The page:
But without the imposition of corporate ownership, what impact does this reconstruction have on the idea of public space?  In the pictures above, you'll see a healthy mix of people of all ages enjoying themselves, and most importantly, interacting outside of the confines of traditional work or school settings.  It may not be explicitly politicized, but as anyone who lives in Tokyo can tell you, this is still deeply political.  People from different walks of life are almost never brought together in relatively unstructured play environments, and it seems certain that the new Miyashita Park will act to strengthen social ties among area residents.

And the place truly is accessible to all.  There are fees for using the facilities, but they're almost nominal: 200 yen for skating and 350 for climbing, about $2.50 and $4.50 U.S. respectively.  Futsal court rental runs from 4000 to 6000 yen per hour, but with two sides of five players, that breaks down to about 600 yen, or seven dollars, per player.  Especially in Tokyo, these are truly trivial amounts of money, just enough, I would say, to guarantee that those using the facilities will take some responsibility.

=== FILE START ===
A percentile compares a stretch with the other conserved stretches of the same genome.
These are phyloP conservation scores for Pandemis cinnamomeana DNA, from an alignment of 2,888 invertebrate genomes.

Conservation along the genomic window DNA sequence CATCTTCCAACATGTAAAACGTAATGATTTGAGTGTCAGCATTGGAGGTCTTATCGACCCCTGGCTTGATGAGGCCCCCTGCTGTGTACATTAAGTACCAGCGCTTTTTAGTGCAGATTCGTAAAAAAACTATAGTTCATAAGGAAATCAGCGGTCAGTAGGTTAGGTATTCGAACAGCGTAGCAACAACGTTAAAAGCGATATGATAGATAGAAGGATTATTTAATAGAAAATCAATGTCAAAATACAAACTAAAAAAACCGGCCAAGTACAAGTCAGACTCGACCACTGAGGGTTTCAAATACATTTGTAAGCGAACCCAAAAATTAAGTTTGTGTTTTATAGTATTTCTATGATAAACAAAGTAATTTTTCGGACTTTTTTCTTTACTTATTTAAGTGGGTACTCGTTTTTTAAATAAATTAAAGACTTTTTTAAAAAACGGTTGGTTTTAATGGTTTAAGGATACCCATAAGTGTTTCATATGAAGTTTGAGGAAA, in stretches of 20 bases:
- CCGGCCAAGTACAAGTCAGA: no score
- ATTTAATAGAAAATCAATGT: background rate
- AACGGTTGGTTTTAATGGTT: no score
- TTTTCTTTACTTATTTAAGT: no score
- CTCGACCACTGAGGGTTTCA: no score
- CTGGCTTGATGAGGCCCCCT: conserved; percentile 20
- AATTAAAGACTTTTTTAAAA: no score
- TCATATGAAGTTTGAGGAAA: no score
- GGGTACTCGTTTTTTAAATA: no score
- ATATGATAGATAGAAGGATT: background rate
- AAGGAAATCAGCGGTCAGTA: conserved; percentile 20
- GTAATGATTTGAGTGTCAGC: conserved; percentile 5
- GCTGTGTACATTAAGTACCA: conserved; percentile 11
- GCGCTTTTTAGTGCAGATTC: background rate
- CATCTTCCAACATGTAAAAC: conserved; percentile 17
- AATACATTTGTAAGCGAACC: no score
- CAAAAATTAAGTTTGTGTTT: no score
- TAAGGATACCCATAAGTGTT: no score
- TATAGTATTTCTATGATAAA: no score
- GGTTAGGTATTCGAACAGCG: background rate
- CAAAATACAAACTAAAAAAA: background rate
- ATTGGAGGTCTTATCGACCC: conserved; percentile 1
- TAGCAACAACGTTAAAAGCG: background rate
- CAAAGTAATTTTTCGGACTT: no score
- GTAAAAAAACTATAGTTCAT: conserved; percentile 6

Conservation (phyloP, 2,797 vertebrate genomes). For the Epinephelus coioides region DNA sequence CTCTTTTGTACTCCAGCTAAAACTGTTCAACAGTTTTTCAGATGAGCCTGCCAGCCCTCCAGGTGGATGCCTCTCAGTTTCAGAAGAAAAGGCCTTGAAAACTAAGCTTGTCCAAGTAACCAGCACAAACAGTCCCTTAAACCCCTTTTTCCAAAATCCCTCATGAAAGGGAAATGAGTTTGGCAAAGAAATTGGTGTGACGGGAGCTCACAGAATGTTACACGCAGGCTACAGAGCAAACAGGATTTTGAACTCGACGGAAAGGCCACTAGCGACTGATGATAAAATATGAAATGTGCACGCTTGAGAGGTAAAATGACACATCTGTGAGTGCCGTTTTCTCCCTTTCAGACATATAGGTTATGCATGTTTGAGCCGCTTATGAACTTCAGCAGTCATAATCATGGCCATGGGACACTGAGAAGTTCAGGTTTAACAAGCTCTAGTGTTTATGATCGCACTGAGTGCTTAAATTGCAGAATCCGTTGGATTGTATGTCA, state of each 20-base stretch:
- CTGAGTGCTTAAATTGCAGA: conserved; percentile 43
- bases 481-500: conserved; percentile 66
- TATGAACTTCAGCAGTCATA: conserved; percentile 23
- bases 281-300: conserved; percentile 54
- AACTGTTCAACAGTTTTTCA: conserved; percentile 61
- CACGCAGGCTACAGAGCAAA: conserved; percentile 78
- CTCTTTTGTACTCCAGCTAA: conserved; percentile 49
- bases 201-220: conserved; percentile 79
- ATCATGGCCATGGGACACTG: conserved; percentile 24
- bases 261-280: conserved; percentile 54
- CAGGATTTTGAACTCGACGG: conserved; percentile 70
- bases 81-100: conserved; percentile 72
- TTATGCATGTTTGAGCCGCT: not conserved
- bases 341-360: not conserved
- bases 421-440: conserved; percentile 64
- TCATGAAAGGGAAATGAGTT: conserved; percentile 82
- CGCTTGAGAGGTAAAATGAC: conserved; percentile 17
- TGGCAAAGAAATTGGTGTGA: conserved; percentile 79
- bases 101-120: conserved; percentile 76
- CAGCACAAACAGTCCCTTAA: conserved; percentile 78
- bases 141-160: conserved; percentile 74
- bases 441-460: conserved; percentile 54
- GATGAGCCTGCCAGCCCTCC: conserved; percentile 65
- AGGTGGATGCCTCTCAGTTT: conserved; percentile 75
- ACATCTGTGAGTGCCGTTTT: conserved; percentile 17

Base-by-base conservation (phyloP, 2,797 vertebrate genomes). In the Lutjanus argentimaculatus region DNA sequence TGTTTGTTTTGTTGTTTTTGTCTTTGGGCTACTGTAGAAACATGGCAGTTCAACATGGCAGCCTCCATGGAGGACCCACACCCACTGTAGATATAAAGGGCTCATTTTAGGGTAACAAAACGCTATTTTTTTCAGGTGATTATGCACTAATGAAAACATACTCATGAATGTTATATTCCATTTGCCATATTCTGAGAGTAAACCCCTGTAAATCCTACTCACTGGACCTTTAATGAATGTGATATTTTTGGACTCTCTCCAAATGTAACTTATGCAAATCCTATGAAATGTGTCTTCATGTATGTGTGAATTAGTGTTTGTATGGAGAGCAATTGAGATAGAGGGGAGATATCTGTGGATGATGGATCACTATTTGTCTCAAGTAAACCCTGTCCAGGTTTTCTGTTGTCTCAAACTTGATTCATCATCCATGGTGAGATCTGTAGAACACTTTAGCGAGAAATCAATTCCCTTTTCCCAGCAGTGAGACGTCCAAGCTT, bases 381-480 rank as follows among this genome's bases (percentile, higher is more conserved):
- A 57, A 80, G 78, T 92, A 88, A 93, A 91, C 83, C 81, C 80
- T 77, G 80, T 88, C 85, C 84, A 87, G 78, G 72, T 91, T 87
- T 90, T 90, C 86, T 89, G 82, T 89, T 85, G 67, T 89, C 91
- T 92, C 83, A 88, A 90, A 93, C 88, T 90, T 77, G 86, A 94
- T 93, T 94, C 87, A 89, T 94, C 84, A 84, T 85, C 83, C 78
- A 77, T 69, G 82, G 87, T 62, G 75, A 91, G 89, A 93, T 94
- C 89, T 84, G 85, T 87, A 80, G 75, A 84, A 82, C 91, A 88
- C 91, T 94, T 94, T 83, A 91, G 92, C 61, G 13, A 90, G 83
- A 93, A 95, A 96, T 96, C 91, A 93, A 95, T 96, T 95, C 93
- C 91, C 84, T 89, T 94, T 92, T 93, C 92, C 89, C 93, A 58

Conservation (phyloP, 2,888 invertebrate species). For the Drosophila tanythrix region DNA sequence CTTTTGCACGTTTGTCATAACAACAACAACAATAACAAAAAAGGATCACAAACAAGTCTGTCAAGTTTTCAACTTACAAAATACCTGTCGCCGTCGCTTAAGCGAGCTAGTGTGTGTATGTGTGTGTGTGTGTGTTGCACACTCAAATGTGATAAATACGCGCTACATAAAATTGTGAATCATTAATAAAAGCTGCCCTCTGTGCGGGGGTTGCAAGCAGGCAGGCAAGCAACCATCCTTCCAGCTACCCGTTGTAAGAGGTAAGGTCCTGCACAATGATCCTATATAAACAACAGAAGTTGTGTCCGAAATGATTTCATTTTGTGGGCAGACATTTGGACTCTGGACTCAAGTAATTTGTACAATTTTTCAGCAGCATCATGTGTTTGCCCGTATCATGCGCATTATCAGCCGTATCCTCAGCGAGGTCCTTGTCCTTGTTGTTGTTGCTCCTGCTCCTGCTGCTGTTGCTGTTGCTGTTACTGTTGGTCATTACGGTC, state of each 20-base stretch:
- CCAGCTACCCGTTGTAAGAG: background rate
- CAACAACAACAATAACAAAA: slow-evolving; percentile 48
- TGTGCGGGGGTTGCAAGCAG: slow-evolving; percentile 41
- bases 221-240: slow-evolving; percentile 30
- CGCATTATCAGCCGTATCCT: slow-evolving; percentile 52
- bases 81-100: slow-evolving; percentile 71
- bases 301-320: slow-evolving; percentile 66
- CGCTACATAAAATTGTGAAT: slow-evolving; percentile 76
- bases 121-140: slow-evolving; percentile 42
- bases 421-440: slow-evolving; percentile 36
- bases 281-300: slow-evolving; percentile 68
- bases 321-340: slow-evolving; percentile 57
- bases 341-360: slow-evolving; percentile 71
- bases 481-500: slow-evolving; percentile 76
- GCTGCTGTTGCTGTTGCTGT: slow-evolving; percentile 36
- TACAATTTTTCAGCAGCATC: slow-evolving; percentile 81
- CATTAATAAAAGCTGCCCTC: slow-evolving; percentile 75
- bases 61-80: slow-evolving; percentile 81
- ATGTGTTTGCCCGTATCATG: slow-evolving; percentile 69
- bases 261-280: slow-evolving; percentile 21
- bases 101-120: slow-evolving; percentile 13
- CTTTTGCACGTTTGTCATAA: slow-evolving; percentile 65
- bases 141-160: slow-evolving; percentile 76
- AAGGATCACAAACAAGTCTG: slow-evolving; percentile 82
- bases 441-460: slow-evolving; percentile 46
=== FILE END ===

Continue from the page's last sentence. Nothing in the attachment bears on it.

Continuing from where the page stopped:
A second major issue for the activists was the forcible ejection of the homeless during construction of the park, and the suspicion that they would not be welcome in a new, corporate-sponsored park.  (This complaint might be hard to understand from an American perspective, but here in Japan it's quite common for homeless residents in parks to be tacitly or even explicitly tolerated by authorities).  I have mixed feelings about anti-camping laws: at least in the U.S., many homeless people truly need help, either with mental illness or substance abuse, to the extent that they're dangers to themselves and others.  This seems to be slightly less true in Japan, mainly due to stronger familial safety nets, but it's nonetheless the case, particularly in a space as small as Miyashita, that campers made the park less usable for other people.  In other words, homeless or not, they were using more than their share of a public resource, and using it in a way that interfered with others' enjoyment of it.  While for the homeless, living in the park is probably nicer than being in a homeless shelter, I think that in this case it wasn't fair to the general public, and the park is now a greater public good.